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Research Article Open Access
Background: Respiratory failure in neonates remains a difficult challenge and is associated with high morbidity and mortality. Current practice reflects the belief that limited exposure to invasive mechanical ventilation and careful use of oxygen support, results in less lung injury and improved long term pulmonary outcomes in preterm infants. Respiratory Distress Syndrome (RDS) is a common cause of respiratory failure in preterm infants and occurs in most preterm infants less than 28 weeks gestation. Standard of care involves surfactant administration and providing respiratory support. Objective: To compare the primary outcome, failure of extubation defined by the need for re-intubation and mechanical ventilation within 5 days of initial extubation and secondary outcomes, morbidities and mortality after using of heated humidity high flow nasal cannula (HHHFNC) and Nasal Continuous Positive Airway Pressure (NCPAP) in the immediate post-extubation period for preterm infants between 24 and 28 weeks gestation with respiratory distress syndrome. Methods: 60 preterm infants with gestational ages between 24 and 28 weeks were randomized in this study to either HHHFNC or NCPAP. The primary outcome measured was failed extubation defined by the need for reintubation and mechanical ventilation within 5 days of initial extubation after receiving at least 2 doses of surfactant. Secondary outcome measures included: 1. Duration of respiratory support using HHHFNC/NCPAP. 2. Duration of oxygen requirement. 3. Incidence of complications i.e. Nasal breakdown, Sepsis, Intraventricular hemorrhage, Retinopathy of prematurity and Patent Ductus Arteriosis. Preterm infants who remained intubated for more than 24 hours were excluded from the study. Results: 17.2% of neonates placed on HHHFNC failed extubation and required re-intubation within 5 days of initial extubation compared with 20.8% of neonates placed on NCPAP (p value 1.000). Mean duration of respiratory support using HHHFNC was 37.45 days compared with 40.04 days using NCPAP (p value 0.66). Duration of oxygen requirement for infants placed on HHHFNC was 49.41 days compared with 43.75 days for infants placed on NCPAP (p value 0.58). 25% of infants placed on NCPAP suffered nasal trauma, 12.5% developed sepsis, 12.5% had grades III and IV IVH, 41.67% were reported to have a PDA and 41.67% were reported to have varying stages of ROP. No nasal trauma was reported for infants placed on HHHFNC, 3.5% developed sepsis, 13.79% had grades III and IV IVH, 31.03% were reported to have a PDA and 24.14% were reported to have varying stages of ROP. Conclusion: HHHFNC use is comparable to the use of NCPAP in the immediate post-extubation period for preterm infants between 24 and 28 weeks gestations with Respiratory Distress Syndrome without an increased risk for co-morbid conditions.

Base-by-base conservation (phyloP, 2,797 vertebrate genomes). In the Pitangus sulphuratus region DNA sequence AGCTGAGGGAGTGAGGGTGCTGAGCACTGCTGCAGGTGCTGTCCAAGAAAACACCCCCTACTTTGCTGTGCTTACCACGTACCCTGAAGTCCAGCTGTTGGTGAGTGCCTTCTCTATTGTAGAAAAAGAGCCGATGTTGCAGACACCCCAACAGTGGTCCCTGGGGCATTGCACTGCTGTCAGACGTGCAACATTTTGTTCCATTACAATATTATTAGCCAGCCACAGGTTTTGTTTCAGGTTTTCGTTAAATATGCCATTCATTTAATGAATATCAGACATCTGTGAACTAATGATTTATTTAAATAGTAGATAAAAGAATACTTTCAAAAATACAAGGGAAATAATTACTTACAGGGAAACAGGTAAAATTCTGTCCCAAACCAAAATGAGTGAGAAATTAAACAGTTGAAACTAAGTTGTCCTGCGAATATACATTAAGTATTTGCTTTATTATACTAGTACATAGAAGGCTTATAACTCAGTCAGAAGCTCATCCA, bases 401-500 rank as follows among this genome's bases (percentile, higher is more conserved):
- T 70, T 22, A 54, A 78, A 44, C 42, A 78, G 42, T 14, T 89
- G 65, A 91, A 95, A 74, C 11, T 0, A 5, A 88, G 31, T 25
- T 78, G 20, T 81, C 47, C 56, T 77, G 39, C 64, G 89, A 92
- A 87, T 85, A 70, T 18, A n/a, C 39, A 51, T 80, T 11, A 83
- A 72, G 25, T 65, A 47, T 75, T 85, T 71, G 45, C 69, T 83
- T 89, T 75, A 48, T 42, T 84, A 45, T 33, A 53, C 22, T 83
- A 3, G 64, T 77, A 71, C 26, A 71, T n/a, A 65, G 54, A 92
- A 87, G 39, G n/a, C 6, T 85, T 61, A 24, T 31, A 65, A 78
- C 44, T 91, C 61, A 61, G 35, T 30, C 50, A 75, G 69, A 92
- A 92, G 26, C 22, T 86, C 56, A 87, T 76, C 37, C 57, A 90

NCPAP, HHHFNC, ELBW, RDS, Extubation, Birth Complications, Breastfeeding, Bronchopulmonary Dysplasia, Feeding Disorders, Gestational diabetes, Neonatal Anemia, Neonatal Breastfeeding, Neonatal Care, Neonatal Disease, Neonatal Drugs, Neonatal Health, Neonatal Infections, Neonatal Intensive Care, Neonatal Seizure, Neonatal Sepsis, Newborn Jaundice, Newborns Screening, Premature Infants, Sepsis in Neonatal, Vaccines and Immunity for Newborns